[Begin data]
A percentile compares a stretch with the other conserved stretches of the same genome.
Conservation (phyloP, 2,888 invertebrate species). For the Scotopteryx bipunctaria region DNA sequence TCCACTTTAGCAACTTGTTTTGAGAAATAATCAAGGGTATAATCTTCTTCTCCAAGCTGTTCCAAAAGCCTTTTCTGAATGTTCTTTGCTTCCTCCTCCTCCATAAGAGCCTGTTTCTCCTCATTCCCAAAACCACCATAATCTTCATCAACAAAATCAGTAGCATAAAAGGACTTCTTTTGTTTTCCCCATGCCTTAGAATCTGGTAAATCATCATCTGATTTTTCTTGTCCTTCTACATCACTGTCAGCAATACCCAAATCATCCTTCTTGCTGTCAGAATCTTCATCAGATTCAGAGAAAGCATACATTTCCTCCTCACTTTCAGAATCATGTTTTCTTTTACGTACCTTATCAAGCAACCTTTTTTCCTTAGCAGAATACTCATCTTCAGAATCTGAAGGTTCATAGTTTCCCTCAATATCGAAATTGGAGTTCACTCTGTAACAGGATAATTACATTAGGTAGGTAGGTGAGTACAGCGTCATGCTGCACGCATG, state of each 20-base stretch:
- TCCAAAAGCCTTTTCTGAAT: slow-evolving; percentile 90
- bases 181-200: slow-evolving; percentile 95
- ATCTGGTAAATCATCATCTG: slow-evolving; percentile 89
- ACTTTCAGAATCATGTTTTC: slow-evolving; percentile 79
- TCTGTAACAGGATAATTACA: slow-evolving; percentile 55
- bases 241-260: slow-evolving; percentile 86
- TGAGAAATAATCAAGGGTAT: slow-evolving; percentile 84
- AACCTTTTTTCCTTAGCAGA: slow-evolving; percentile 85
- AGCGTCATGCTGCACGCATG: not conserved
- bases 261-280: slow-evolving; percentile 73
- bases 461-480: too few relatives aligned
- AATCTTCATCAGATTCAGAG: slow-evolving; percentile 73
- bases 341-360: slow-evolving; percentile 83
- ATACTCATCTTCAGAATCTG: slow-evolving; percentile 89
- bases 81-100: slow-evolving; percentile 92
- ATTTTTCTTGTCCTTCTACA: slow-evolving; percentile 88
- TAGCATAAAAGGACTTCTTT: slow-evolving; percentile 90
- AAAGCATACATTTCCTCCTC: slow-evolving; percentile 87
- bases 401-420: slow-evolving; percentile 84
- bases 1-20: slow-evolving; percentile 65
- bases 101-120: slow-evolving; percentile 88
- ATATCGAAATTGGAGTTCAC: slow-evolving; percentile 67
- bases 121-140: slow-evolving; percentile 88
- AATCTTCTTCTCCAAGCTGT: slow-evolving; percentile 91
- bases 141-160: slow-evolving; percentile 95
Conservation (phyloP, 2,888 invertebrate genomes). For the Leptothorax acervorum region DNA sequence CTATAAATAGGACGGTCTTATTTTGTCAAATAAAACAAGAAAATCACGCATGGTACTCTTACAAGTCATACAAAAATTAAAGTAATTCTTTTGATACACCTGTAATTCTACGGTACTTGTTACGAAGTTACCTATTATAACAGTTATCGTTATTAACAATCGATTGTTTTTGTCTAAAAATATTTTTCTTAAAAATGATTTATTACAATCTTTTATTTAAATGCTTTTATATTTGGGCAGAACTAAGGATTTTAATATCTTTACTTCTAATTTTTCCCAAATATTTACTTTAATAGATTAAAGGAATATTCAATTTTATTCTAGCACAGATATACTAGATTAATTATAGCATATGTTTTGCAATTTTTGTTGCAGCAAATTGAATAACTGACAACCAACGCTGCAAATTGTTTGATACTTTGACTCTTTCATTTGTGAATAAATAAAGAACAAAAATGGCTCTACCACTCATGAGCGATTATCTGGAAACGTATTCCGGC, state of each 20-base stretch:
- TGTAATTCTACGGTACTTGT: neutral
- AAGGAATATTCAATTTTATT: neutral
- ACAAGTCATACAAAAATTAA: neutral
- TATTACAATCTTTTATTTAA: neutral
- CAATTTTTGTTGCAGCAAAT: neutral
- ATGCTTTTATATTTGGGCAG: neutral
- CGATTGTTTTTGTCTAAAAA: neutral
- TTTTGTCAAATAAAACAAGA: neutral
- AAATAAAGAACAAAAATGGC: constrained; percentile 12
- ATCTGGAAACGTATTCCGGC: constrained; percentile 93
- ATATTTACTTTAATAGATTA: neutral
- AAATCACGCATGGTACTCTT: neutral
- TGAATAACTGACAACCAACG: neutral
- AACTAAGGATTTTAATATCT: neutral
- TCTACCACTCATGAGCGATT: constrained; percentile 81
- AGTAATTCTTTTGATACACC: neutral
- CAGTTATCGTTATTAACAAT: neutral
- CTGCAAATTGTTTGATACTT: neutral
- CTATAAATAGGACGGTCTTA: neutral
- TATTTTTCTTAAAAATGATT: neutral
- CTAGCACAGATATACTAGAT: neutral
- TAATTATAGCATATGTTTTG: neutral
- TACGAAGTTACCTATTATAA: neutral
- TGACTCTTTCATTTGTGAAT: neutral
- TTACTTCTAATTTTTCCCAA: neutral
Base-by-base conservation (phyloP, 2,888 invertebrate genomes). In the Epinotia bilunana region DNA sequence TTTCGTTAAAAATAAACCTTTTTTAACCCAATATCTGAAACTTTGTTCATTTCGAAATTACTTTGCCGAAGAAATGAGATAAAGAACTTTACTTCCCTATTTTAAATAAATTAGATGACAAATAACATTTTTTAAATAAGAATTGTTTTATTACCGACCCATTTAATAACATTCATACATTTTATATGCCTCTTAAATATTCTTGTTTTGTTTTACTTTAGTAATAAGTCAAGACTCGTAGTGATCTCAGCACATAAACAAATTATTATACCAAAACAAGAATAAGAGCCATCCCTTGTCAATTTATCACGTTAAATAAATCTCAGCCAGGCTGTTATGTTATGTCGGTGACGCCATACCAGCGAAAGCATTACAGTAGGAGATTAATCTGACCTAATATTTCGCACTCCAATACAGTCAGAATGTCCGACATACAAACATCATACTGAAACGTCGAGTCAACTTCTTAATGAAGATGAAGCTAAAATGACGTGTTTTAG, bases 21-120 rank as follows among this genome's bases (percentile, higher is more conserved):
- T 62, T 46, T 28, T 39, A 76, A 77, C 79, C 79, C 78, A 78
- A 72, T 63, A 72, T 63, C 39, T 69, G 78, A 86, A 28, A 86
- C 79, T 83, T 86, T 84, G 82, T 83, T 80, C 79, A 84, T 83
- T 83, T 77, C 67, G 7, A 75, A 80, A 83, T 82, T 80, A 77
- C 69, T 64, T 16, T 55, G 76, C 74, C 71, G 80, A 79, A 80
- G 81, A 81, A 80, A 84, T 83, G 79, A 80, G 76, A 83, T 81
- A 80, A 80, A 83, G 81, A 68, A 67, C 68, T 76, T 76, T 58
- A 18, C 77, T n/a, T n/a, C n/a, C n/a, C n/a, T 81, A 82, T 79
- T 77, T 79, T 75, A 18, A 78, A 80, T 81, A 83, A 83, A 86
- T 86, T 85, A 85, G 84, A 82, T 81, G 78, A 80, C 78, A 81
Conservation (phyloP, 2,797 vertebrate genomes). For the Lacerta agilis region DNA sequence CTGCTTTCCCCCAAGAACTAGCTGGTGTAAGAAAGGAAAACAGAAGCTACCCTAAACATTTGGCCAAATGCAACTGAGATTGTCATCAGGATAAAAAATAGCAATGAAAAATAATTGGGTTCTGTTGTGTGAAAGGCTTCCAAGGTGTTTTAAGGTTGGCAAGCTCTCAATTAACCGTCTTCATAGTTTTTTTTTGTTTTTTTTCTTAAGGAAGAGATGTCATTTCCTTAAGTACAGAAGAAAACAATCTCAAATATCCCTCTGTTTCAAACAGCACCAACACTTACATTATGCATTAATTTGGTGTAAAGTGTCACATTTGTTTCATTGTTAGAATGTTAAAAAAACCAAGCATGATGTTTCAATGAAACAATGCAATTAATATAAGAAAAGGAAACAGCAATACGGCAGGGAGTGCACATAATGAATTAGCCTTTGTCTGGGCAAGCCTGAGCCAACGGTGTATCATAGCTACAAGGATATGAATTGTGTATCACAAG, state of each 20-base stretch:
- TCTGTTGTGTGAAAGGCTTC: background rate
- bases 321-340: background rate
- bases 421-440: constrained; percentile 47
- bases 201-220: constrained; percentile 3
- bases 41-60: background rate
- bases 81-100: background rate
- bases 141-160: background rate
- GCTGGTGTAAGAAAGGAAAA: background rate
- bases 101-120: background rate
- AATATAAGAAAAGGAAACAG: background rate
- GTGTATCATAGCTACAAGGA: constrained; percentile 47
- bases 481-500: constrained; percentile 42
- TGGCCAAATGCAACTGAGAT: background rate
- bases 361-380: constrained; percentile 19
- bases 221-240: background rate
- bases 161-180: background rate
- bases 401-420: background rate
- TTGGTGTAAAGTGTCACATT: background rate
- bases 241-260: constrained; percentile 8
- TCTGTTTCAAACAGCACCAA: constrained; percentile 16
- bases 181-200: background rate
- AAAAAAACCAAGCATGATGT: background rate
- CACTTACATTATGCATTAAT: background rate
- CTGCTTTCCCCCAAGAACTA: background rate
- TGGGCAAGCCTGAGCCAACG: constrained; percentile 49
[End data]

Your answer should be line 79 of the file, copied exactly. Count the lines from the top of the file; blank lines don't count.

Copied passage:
- bases 361-380: constrained; percentile 19